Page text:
Only now, sketchy internet research tells me that this earlier pandemic is called the “Spanish flu” although it was thought to have originated in the soldiers’ trenches of World War I, virtually the only news of the disease came from Spain, which was not involved in the war. This pandemic started in early 1918 and ended in December 1920, infecting 500 million people around the world (or about one-third of the world’s then total population) and causing 17 to 50 million deaths. In the U.S. the statistics were 25.8  million cases and  675,000 deaths. Unlike typical flu viruses, this one especially affected healthy young adults; almost half of the all deaths were those 20-40 years old. [2]

In that time period, both of my parents lived in Iowa, which had an estimated total Spanish flu cases of 93,000 with 6,000 deaths. In the Fall of 1918 the Iowa Board of Health “quarantined” the entire state and ordered the closing of all “public gathering places.” [3]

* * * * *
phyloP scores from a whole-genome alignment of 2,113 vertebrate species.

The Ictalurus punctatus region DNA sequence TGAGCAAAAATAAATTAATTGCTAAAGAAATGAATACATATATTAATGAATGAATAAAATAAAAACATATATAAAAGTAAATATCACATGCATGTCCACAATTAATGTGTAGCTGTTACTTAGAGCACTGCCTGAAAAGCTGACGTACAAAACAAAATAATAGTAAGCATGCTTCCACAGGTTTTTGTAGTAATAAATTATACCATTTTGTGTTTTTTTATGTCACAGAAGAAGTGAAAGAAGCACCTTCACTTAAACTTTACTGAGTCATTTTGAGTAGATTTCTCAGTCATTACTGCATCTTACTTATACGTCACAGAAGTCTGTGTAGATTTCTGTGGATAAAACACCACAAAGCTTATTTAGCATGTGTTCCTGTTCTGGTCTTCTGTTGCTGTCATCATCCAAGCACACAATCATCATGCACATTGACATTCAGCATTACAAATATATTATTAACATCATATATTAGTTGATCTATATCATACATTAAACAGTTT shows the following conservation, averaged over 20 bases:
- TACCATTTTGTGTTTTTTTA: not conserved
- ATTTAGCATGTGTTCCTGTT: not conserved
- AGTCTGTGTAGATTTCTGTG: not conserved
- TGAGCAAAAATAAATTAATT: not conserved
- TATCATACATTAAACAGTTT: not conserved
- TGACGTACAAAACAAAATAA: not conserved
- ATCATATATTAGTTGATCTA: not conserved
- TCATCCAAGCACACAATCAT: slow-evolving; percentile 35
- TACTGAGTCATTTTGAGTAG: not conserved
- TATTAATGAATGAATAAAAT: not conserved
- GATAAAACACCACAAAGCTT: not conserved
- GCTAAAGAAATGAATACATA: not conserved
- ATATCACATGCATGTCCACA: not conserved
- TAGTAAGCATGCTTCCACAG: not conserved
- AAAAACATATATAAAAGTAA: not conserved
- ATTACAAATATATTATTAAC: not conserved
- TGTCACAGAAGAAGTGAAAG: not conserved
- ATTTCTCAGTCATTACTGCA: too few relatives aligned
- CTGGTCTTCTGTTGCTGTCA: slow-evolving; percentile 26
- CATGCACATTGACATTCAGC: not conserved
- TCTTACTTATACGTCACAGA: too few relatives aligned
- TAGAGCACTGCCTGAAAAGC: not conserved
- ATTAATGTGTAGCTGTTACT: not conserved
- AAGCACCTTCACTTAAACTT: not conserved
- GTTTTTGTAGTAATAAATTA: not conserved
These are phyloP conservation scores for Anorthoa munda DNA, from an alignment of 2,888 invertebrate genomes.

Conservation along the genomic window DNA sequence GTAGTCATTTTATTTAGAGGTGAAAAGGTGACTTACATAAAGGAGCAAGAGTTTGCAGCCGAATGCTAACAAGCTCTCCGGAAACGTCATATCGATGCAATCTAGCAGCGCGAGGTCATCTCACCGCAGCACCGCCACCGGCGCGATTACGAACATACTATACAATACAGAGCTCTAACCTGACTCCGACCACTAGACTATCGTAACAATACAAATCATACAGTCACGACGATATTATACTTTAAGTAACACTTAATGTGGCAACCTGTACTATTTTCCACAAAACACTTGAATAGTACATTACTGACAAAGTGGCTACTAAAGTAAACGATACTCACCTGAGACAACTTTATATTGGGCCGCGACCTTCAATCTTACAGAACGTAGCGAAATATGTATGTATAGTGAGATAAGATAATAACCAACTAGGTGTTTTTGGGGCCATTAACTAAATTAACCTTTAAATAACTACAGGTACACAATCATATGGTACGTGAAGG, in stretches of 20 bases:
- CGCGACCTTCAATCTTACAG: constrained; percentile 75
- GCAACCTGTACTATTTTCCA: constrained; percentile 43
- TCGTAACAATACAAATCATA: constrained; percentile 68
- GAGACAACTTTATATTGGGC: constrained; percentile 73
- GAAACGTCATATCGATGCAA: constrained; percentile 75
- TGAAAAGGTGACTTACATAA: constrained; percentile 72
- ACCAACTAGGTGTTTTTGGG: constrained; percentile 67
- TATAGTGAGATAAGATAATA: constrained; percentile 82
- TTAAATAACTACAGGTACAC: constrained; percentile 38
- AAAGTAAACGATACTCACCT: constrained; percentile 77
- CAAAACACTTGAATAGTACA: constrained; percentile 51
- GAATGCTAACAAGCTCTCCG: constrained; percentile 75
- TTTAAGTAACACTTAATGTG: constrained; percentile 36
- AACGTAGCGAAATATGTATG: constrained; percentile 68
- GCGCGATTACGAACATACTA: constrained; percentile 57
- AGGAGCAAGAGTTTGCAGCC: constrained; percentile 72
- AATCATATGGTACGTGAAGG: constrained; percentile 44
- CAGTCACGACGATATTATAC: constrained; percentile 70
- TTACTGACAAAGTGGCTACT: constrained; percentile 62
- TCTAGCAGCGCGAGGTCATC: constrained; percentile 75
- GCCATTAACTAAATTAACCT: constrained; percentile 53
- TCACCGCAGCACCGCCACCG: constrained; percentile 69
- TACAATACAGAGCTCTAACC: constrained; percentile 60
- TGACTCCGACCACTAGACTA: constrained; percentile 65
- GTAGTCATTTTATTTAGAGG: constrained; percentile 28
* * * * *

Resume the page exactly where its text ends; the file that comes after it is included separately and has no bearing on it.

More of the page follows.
At the time, my father, Ward Glenn Krohnke, lived in the small town of Perry in the central part of the state. When the U.S. entered World War I in April 1917, he was 16 years old in the junior year of high school.[4] Thus, In early 1918 he was 17 years old in his last year of high school, facing the prospect of joining the U.S. Army and being shipped to Europe to fight in World War I. That same year, after graduation, he did join the Army for training at Camp Dodge, Iowa (just north of Des Moines), where 10,000 men were treated for the flu with 700 of them dying.[5] The Armistice of November 11, 1918, however, led to his honorable discharge without going overseas.

I do not recall ever hearing that that he or his parents or brother contracted this version of the flu or that his father, Alvin J. Krohnke, who was a train dispatcher (or station agent) for the Milwaukee Railroad in Perry, had any financial difficulties caused by the flu.